Genetic therapy for EYS- and USH2A-associated retinal dystrophy ("GET-READY")

01 June 2021 → 31 May 2024
Research Foundation - Flanders (FWO)
Research disciplines
  • Medical and health sciences
    • Ophtalmology
    • Drug discovery and development not elsewhere classified
    • Biopharmaceutics
ocular gene therapy
Project description

Inherited retinal diseases (IRDs) are a group of disorders with a prevalence of approximately 1 in 3,000
people, accounting for about 200,000 patients within the European Union. Due to the complexity of the
visual system, several hundred proteins are uniquely expressed in the retina, and mutations in over 200
different genes are associated with IRD. Over the last decade, specific advantages of the eye have
positioned this organ at the forefront of gene therapeutic development, including gene augmentation
therapy using viral vectors for the transfer of correct cDNA copies of mutated genes. Recent success in
clinical trials has demonstrated the utility of gene-based therapies in the treatment of IRDs, and patients
throughout Europe are now awaiting gene-specific approaches for each genetic subtype of IRD.
However, for patients with mutations in large genes, including two genes most frequently mutated in
IRD, i.e. EYS and USH2A, clinical translation is hampered due to the limited cargo capacity of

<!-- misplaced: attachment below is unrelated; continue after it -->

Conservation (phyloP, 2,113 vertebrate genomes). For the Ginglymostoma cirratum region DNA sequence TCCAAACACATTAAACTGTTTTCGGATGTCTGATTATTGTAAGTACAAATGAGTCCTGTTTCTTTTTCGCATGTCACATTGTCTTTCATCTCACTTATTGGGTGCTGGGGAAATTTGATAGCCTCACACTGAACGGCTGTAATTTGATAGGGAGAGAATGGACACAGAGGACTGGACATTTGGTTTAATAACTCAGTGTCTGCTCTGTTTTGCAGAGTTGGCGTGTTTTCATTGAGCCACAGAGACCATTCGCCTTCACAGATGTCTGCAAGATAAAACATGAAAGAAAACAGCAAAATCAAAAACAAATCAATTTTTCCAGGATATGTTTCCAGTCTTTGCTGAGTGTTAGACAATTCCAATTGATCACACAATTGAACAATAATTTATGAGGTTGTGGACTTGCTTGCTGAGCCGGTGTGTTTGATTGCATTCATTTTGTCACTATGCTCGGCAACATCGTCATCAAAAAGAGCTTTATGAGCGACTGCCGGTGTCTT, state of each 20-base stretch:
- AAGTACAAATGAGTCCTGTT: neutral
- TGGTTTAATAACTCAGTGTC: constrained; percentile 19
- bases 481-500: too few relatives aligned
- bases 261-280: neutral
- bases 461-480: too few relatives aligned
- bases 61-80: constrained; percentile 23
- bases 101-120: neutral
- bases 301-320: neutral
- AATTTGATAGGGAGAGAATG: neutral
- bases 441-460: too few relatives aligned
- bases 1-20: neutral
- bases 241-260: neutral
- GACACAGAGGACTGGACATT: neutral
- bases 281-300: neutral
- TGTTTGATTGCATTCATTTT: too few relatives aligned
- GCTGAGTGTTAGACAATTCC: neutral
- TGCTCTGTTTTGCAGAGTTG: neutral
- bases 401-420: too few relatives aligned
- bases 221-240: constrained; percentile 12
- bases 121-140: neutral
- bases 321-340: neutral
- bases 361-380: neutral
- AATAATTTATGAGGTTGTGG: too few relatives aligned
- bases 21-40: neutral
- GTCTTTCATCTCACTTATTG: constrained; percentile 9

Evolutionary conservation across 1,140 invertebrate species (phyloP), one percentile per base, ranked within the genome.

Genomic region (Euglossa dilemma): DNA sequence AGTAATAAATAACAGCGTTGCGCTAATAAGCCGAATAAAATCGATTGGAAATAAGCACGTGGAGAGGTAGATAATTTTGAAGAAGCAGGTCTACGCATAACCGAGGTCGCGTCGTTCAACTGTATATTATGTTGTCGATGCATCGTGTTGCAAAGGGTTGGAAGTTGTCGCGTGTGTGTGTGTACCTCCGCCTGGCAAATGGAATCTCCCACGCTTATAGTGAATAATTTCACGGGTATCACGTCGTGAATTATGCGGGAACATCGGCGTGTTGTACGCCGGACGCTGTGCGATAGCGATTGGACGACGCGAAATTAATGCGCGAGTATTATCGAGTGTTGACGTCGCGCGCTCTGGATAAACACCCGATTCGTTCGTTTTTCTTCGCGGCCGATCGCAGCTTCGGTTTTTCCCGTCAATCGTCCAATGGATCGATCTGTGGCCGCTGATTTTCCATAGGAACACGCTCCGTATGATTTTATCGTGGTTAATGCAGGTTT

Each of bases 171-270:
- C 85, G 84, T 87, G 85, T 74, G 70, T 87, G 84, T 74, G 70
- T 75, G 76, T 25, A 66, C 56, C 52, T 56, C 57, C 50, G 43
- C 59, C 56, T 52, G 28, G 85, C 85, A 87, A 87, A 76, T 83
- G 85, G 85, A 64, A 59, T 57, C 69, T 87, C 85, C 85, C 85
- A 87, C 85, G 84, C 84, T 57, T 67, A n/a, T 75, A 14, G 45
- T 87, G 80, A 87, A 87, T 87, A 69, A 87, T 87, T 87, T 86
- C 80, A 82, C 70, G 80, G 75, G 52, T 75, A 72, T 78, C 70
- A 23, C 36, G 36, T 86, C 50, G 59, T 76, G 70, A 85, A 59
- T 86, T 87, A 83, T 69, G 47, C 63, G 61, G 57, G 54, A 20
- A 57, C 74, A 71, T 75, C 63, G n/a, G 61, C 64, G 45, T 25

adeno-associated virus (AAV) vectors, the current vector of choice in retinal gene therapy. The aim of
our proposal is to address this limitation in two ways. First, we will develop alternative therapeutic
approaches, which includes the modulation of the splicing machinery and the implementation of
therapeutic genome editing approaches using state-of-the-art methods like AON-based splicing
modulation, PRIME-editing and newly identified Cas protein variants. Second, we will optimize novel
larger vehicles that can ensure a proper delivery of EYS and USH2A coding sequences to the retina,
including an intein-based multiple AAV approach, newly identified adenoviral vectors and latest versions
of nanoparticles. To remain as close as possible to the patient population, we will mostly employ human
cellular model systems, i.e. well-established cell lines and induced pluripotent stem cell-based retinal
organoids. Where necessary and justified, we will also employ the zebrafish and the pig as two in vivo
systems relevant to disease pathology. A close connection to patient advocacy organizations
in many partner countries will ensure dissemination of the results to raise awareness of these
developments for patients with EYS and USH2A mutations.
A successful outcome of GET-READY will significantly advance the development of novel treatment
approaches for a non-negligible patient population, and consequently help to improve the life-quality of
these patients as well as reduce the socio-economic burden due to progressive vision loss.